Cardiovascular disease patients’ views on using financial incentives for health behavior change

Are deposit contracts acceptable?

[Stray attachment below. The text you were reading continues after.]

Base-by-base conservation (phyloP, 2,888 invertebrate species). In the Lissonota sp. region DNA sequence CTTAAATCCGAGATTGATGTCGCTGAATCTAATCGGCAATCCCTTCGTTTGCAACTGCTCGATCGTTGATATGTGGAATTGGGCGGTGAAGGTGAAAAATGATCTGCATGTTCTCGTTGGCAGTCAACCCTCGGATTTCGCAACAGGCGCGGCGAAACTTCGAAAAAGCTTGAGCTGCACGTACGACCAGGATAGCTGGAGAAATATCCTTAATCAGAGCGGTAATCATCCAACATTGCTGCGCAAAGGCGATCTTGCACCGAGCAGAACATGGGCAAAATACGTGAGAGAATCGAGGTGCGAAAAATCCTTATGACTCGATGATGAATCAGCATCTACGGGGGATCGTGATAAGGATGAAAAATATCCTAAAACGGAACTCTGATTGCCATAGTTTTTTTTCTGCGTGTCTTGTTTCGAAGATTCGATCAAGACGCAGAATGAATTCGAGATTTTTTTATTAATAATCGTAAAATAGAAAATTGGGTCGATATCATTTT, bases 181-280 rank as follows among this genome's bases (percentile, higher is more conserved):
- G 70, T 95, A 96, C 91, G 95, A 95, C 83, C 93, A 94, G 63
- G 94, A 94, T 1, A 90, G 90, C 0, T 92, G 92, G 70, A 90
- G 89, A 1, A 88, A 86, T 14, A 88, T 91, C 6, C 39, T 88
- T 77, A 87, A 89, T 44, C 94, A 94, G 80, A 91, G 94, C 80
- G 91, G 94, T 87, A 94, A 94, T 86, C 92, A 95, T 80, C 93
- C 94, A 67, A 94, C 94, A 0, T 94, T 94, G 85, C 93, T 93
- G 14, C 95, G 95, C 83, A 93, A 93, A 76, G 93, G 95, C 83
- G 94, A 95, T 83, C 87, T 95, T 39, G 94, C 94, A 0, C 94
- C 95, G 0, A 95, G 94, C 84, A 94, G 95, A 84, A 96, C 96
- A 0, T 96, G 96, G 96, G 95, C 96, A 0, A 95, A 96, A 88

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Background: There is an urgent need to find new approaches that improve long-term adherence to a healthy lifestyle for people with cardiovascular disease (CVD). Deposit contracts (a financial incentive in which the participant deposits own money) are inexpensive and effective, but acceptability among CVD patients is unclear. This study investigated the acceptability of a deposit contract intervention for physical activity among CVD patients. Methods: We approached CVD patients through the Harteraad patient panel of the Dutch CVD patient organization and asked them to fill in an online survey. In total (N = 659) CVD patients with a mean age of 66.2 years completed the survey. The survey assessed acceptability of deposit contracts, responses to a concrete example of a deposit contract for physical activity behavior change, and suitable moments for implementation. Results: Overall, half of the participants (45.6%) confirmed needing extra commitment to maintain lifestyle change. Yet, a small part of the sample was convinced by the idea that losing money could be motivating (18.8%) and indicated that they would be willing to deposit money themselves (13.2%). Responding to a concrete example of a deposit contract for physical activity, a quarter of the sample (26.2%) reported there was a chance they would participate. Furthermore, 27.1% of the participants found the deposit contract effective and 27.4% found it acceptable. Exploratory analyses showed that a subgroup of younger and lower educated participants responded more favorably. Opinions on when to start with a deposit contract were mixed. Conclusions: Because acceptability was generally found to be low, future research should also investigate strategies to leverage commitment principles for CVD patients without a cash deposit requirement. When deposit contracts are offered to CVD patients in practice, we recommend offering them as an optional, additional element to existing interventions that patients can opt-in to.